God Is An Irishman Living On the South Shore of Long Island
Look at my clams, He says to Himself, they are perfect.
Sometimes, He makes purple sand from oyster shells.
Sometimes, He creates the blue in the bay
for which no word exists.
There are plenty of places to drink here—
Clancy’s, Paddy’s, O’ This and O’ That—
but who has time? Not Him,
hanging around St. Patrick’s in Bay Shore,
still mourning the lost of the movie theater across the street,
now a YMCA. Not that He has anything
against Y’s, of course, but that theater was old, grand,
a perfect complement to this church
of stained glass and Latin.
Once in a while He gets a feeling like a hole
in His chest, makes Him wonder what’s going on in Boston.
When God sighs the bridges to the beaches
shake, the walls of the malls quiver.
All the Our Lady of’s wince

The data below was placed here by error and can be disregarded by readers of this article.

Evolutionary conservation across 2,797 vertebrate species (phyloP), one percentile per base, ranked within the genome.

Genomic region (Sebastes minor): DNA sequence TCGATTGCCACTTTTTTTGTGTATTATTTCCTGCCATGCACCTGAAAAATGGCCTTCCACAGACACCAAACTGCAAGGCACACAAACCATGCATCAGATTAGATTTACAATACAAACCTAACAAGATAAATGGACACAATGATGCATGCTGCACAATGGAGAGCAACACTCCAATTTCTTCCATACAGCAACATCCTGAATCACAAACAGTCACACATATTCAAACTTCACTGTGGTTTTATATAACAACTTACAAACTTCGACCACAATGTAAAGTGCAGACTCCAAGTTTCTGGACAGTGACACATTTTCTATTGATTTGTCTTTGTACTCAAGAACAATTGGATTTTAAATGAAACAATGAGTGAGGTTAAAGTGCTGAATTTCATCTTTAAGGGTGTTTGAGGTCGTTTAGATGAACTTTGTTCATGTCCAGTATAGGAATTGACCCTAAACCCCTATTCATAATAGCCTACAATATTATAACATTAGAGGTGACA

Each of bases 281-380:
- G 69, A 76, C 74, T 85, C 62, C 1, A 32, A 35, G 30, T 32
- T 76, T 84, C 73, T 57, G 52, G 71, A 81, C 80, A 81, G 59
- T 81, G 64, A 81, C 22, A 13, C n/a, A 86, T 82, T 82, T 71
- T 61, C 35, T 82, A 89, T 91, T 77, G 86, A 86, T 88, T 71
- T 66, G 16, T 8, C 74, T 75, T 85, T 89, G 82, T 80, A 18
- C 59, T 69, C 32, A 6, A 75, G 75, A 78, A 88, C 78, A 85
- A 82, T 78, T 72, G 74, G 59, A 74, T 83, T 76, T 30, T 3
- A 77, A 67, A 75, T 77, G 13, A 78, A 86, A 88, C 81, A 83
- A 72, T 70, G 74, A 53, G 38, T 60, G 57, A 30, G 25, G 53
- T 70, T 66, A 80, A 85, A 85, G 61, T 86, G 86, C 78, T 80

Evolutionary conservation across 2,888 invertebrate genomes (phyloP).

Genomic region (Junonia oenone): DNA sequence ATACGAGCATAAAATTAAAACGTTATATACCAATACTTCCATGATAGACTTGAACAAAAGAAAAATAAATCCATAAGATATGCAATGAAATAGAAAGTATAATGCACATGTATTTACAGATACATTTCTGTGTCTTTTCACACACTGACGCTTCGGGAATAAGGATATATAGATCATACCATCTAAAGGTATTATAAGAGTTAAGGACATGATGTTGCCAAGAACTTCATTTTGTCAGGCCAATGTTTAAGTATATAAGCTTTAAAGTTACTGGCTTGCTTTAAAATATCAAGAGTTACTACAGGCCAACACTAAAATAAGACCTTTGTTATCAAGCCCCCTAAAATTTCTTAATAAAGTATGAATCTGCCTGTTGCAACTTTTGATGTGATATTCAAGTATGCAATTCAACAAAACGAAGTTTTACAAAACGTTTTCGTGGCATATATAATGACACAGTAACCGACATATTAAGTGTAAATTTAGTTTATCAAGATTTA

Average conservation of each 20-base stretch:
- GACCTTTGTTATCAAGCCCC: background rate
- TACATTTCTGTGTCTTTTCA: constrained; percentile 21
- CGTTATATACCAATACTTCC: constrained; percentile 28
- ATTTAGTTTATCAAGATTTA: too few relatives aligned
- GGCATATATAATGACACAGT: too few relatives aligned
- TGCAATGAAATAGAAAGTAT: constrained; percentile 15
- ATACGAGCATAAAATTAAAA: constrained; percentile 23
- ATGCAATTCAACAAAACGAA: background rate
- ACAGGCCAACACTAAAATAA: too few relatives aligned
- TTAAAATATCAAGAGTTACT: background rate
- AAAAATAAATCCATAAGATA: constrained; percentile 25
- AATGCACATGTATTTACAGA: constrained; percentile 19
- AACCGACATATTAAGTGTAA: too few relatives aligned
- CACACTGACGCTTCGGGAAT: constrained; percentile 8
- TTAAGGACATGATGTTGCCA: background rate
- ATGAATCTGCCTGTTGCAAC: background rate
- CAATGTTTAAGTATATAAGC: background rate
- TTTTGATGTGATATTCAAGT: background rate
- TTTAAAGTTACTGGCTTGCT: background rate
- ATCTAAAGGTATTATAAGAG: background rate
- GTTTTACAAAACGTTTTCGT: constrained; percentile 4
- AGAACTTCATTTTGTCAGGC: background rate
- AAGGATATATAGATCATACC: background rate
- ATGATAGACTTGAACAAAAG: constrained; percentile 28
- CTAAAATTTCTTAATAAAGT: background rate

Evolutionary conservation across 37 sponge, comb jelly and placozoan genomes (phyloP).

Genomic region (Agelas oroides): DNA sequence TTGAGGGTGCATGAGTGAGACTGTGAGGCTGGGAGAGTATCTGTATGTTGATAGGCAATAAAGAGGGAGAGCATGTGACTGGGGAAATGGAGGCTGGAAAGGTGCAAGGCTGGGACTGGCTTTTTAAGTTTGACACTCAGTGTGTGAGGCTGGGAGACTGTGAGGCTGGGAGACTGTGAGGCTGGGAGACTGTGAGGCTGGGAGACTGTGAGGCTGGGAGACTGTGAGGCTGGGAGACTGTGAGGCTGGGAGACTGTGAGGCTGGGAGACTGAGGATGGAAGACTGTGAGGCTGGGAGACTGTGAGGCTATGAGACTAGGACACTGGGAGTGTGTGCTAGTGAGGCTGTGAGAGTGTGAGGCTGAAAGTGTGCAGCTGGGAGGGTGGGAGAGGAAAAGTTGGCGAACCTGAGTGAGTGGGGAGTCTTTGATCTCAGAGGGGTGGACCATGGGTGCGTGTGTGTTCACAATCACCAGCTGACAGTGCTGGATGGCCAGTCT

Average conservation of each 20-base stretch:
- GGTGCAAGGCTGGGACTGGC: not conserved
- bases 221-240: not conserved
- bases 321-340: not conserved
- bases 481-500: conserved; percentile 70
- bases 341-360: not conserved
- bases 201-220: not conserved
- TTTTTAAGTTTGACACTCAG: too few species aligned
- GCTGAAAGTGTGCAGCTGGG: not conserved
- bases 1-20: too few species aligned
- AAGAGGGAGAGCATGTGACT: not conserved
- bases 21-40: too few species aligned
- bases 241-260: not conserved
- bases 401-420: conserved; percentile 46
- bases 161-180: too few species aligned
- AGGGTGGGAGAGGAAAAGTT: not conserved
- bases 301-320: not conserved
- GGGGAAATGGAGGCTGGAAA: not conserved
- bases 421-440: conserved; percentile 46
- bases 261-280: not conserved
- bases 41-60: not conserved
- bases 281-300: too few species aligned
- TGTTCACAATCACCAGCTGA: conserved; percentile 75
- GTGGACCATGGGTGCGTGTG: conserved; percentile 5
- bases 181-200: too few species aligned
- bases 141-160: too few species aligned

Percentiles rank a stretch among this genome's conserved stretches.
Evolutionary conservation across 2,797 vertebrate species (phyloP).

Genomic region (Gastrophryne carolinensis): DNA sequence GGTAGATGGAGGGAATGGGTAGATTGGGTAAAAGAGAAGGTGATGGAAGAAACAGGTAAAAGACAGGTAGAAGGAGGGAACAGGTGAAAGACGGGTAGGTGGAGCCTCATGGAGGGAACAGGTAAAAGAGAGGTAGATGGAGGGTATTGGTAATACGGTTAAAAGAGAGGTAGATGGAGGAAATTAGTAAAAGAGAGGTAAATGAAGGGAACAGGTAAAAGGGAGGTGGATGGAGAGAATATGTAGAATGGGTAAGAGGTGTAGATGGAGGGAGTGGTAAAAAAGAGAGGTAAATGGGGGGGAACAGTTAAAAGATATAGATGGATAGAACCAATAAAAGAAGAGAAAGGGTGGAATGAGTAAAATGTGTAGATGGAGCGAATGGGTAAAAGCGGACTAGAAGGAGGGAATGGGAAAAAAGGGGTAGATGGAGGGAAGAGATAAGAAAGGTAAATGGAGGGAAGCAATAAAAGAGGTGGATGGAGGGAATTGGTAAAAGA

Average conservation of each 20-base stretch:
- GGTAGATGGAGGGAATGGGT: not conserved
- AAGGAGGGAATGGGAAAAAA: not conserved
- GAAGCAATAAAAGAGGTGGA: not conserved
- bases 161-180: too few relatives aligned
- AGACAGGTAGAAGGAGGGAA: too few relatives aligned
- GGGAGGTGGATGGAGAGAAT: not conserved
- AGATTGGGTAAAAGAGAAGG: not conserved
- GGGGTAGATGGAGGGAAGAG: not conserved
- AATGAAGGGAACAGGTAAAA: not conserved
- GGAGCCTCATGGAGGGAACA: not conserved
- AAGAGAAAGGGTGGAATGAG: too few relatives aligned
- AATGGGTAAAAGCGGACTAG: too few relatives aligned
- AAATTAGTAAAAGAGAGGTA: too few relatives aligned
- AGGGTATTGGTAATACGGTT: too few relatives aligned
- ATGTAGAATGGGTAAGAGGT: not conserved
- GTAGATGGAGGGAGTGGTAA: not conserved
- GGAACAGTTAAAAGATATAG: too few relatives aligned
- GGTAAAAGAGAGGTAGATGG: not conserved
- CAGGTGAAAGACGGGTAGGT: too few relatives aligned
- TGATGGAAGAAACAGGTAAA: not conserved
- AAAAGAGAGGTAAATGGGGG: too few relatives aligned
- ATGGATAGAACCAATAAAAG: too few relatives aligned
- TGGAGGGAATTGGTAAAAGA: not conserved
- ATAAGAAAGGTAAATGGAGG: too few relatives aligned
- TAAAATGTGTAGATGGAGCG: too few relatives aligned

in unison, practice their brogues.
His melancholy can create hurricanes,
a drop in real estate prices, garbage barges
dumping loads too close to shore.
He enjoys the parks, the delis, the few
Irish restaurants buttressed by pizzerias.
But His true love is the beach, schlumping
around the dunes, startling young lovers
secreted behind tall grasses.
Oh, God! they moan,
What will my parents say?
God turns and shrugs, picks up a few shells and
skips them into waves, watching as
they sink all the way down
and then stares across the ocean to home.
Originally published in my 2006 book, The Skeleton Holding Up the Sky,
published by Main Street Press.